We crunched numbers from the US Bureau of Labor Statistics, adjusting them for inflation, and found that during the past 40 years, middle-income households have seen their income decrease 13 percent, and the number that really matters -- discretionary income -- has decreased even more, by almost 30 percent. This was true for all households, not just married households.
While pre-tax income is an interesting metric, the number that really matters for Americans' well-being is discretionary income -- the money left over after taking out income taxes and paying for necessary expenses such as food, clothing, shelter, housing, transportation and health care. We factored these expenditures into our calculation, and the data is clear: Middle income Americans are worse off than they were 40 years ago.
How can this be? While popular rhetoric looks to blame taxes for burdening the middle class, the opposite is true. According to data from the Bureau of Labor Statistics, middle-income households pay significantly less -- more than 65 percent less in fact -- in income taxes than they did 40 years ago. Other studies back this up. The Center on Budget and Policy Priorities and the Congressional Budget Office agree that middle-income households are paying near historic lows in terms of income taxes.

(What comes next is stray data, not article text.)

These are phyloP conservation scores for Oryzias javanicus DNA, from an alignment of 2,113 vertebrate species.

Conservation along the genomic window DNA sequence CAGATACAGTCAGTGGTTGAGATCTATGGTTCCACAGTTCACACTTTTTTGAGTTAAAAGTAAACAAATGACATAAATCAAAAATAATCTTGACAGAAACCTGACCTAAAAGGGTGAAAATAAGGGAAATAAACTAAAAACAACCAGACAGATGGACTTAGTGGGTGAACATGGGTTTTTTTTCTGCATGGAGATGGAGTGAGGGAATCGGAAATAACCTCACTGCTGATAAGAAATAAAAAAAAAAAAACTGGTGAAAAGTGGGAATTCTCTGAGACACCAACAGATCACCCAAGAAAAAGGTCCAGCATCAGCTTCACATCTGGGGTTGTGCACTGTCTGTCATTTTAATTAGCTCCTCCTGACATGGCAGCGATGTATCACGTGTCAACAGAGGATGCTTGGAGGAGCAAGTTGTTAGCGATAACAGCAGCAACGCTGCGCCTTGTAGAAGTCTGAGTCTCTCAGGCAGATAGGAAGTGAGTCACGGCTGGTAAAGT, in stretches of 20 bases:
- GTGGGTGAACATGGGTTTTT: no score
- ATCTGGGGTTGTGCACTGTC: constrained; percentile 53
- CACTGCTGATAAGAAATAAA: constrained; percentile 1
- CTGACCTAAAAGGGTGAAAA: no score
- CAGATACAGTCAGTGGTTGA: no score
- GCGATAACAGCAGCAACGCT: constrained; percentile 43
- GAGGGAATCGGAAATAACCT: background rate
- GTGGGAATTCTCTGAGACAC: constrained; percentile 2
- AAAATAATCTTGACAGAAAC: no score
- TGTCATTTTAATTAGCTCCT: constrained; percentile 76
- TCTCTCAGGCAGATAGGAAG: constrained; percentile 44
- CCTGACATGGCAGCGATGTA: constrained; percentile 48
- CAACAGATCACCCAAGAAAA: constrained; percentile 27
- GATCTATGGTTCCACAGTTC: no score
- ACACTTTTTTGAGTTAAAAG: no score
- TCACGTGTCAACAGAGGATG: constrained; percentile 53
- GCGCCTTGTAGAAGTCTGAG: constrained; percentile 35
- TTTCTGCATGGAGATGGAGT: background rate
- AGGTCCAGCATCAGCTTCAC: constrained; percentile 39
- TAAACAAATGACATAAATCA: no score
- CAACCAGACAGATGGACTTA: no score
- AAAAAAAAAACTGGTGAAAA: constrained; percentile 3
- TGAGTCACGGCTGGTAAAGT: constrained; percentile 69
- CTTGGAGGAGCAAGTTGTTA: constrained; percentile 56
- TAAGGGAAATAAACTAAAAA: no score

A study by the Tax Policy Center shows that a four-person family in 2015 paid 59 percent less in income taxes than the same family would have in 1955. If taxes aren't to blame, why is the middle class falling behind?
Maybe Americans are working less? Nope, adults employed full time in the US are working an average of 47 hours a week, adding up to more hours worked per year than generations past. Any gains households have achieved are largely due to longer hours worked, not higher wages.
Over the past 40 years, the number of women working outside the home has boomed. With the increase in women's participation in the workforce, the number of children living in households where both parents work full-time has increased roughly 50 percent since 1970. This means more day care, which is getting more expensive every year.
Hard-working US households can't catch a break. While corporate profits grow, providing income gains for the rich, middle-class Americans are sliding backwards. It has been decades since the middle class received a significant raise, as broad-based wage stagnation is the norm for most working Americans. Economists used to argue that productivity growth in the economy raised all boats -- but the data doesn't support these claims. Shared prosperity simply isn't part of the US landscape anymore.
Middle-income Americans are working more than ever and spending more on necessities, but haven't seen gains in income to compensate, leaving them with the lowest discretionary income in more than 40 years. The American pie is growing, but it's being gobbled up by those that already have more than enough.
Author: Mark Paul and Emily Stephens